It's silly, I know it's silly, to be upset over twenty pounds when my body has been through so much. But I can't help it. I feel uncomfortable in my body. I don't know how to dress this body. I want to hide it. 

I started a workout program back in January which I've maintained to varying degrees over the last six months. I lift weights and I sweat and I have seen positive changes in my body. I have seen muscle definition grow and I have felt strong. I try to eat relatively healthy and I struggle with my sweet tooth. Maybe this Hillary + 20lbs is the new normal.

It's not terribly unique to be a 30-something woman concerned with body image, is it? I'm being woefully banal, I know. I guess I'm just hoping that someone has the magic answer. So please, tell me: how do you love the skin you're in when your outsides don't match the image you have in your head?  


Someone close to me recently pointed out one of my flaws. Not one of my "flaws" like I work too hard or care too much. A deep, dark, and twisty flaw that made me instantly answer in my snippy snappy voice. It doesn't matter who said what (I've got the righteous indignation covered, thanks) because I truly believe they weren't being malicious or even unkind. And they weren't incorrect. What they said was true, even if it stung to hear it.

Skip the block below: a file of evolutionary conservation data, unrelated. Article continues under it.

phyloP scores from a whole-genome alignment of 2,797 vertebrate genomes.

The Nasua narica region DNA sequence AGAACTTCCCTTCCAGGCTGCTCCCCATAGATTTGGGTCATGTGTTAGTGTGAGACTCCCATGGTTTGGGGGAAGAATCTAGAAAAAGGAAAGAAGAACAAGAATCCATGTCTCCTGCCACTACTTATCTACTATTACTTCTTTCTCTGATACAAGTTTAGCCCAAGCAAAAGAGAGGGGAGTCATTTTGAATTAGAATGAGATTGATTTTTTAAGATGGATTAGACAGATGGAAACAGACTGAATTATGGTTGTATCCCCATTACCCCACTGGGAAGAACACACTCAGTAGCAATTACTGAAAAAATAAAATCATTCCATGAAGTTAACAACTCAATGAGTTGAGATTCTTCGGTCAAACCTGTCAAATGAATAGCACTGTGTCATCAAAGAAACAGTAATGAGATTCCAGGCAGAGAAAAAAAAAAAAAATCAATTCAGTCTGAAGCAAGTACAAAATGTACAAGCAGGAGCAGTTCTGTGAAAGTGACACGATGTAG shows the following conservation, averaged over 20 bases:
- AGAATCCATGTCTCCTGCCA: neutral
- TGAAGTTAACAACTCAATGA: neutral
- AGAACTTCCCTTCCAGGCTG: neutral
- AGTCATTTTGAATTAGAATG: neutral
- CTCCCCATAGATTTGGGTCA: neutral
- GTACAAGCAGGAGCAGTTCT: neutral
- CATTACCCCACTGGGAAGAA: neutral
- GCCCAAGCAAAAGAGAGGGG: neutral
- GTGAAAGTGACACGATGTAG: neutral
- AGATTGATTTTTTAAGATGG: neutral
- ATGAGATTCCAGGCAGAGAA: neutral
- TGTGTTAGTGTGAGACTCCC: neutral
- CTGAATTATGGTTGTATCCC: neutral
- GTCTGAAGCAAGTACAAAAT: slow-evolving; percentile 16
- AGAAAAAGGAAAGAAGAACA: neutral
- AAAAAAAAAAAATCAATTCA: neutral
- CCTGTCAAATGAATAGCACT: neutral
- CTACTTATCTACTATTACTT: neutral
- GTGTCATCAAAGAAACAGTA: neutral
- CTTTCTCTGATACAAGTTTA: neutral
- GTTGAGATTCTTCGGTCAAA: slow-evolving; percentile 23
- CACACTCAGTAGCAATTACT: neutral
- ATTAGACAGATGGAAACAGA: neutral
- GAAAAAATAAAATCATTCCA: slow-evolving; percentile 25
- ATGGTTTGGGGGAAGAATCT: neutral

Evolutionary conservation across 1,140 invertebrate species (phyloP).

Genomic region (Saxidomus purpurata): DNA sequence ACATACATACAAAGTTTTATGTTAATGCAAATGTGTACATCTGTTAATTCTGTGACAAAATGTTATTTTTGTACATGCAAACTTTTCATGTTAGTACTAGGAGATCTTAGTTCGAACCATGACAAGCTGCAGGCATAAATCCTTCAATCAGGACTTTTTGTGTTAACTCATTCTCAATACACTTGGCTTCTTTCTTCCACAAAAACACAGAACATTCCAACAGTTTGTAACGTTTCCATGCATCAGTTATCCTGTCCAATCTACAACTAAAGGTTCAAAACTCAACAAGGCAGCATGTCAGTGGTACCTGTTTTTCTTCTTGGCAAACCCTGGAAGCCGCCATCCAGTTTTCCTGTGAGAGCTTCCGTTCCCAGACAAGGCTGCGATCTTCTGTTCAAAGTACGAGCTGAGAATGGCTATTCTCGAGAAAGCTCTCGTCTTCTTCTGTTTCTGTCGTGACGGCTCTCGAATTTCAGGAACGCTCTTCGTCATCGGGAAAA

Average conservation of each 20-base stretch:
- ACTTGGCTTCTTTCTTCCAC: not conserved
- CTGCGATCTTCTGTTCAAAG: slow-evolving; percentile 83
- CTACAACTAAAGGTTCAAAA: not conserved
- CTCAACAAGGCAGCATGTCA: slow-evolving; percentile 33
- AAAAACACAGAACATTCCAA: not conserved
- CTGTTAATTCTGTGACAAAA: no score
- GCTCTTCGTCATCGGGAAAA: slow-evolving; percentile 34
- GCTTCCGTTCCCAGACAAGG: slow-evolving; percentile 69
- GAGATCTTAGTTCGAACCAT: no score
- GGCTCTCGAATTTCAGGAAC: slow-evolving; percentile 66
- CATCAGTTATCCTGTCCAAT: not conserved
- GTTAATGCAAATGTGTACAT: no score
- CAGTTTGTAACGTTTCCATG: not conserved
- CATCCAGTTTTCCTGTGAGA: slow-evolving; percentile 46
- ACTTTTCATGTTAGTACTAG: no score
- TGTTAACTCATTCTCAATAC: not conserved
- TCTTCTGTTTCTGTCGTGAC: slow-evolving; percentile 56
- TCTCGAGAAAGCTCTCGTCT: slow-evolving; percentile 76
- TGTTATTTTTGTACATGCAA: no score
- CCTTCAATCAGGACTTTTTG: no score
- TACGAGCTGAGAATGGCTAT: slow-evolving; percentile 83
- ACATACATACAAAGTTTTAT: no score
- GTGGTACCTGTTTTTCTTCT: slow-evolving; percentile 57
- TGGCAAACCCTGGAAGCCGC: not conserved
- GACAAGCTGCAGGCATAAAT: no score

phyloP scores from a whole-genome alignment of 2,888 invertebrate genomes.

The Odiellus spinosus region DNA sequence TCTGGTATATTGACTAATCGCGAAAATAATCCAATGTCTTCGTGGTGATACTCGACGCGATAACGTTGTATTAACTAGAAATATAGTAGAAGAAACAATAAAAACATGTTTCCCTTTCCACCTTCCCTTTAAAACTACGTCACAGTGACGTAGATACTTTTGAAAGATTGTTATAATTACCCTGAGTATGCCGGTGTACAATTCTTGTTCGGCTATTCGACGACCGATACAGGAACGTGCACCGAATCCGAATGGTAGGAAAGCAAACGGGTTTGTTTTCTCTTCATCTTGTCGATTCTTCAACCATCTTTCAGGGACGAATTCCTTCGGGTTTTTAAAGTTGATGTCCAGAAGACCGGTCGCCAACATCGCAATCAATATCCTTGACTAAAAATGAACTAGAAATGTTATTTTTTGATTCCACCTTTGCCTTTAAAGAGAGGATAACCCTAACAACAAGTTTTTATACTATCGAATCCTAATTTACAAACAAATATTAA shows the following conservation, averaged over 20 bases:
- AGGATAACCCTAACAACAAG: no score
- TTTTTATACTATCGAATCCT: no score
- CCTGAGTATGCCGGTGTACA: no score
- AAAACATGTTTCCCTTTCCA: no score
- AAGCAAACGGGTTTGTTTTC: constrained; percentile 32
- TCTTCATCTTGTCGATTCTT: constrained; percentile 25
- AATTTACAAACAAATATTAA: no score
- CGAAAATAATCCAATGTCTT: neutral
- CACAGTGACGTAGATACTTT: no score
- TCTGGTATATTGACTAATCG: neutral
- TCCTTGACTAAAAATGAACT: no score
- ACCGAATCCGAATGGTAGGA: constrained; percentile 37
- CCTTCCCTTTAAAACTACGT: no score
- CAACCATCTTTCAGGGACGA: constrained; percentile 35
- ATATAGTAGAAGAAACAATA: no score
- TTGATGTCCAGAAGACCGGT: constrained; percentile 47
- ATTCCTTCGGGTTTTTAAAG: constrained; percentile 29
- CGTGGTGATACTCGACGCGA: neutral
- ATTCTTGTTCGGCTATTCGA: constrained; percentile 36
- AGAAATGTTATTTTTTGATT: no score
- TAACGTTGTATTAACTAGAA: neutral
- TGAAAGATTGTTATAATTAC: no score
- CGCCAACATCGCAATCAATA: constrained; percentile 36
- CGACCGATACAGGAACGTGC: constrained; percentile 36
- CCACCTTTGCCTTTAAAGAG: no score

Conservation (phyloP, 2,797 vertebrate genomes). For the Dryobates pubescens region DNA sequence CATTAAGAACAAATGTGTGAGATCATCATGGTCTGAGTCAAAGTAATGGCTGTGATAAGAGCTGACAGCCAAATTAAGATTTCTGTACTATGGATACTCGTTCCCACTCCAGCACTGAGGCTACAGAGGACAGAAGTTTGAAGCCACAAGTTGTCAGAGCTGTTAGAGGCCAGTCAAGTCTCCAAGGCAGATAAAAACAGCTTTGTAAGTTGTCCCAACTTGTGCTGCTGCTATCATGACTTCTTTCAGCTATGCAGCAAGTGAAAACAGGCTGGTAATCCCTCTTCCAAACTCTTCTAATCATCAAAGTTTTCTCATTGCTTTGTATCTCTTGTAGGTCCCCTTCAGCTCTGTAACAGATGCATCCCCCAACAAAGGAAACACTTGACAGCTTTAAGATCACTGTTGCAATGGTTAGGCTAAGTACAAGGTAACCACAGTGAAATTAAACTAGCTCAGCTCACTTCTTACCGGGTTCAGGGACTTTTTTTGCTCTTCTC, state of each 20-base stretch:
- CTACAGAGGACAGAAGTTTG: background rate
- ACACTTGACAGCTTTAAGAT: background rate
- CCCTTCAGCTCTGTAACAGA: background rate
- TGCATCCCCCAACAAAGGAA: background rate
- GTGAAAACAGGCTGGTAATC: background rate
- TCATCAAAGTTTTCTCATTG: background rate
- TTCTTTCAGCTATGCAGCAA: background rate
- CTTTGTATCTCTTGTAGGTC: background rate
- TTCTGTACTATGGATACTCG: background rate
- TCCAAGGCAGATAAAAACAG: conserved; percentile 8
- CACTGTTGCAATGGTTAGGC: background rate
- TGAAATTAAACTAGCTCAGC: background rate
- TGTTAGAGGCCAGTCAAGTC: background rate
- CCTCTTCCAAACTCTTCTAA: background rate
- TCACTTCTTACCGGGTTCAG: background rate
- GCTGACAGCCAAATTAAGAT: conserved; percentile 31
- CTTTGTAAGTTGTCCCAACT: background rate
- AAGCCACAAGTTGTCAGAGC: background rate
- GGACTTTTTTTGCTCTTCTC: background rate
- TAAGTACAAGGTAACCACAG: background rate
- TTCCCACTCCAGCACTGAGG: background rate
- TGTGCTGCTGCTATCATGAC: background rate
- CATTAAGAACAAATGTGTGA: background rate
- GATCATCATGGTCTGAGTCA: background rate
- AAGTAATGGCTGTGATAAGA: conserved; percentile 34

I've been thinking about this exchange since it happened. I wasn't unaware of my flaw. It wasn't a surprise that other people had noticed. What hurt so much was the fact that someone whose opinion I care very much about took the time and effort to notice my flaw and then tell me about it.  

I've spoken to this person about how my feelings were hurt and we've come to this unsteady conclusion that they didn't think telling me would necessarily change my flaw, but that I could handle hearing about it without feeling dark and twisty. Which makes me think this whole "I got this, what are you going to throw at me next, Universe?" attitude is not serving me well. Because I could not handle hearing it. Hearing it made me feel naked and exposed and inadequate. My strength is a facade. 

I try to be gentle with people. I expect a lot from the people in my life and sometimes I am too hard on them. But this recent exchange has shown me that maybe I need to be a bit more gentle with myself too. I don't have to be the strongest. I don't have to crush everything that comes my way. I could stand to be softer and more compassionate overall. Even if it makes me uncomfortable to admit it.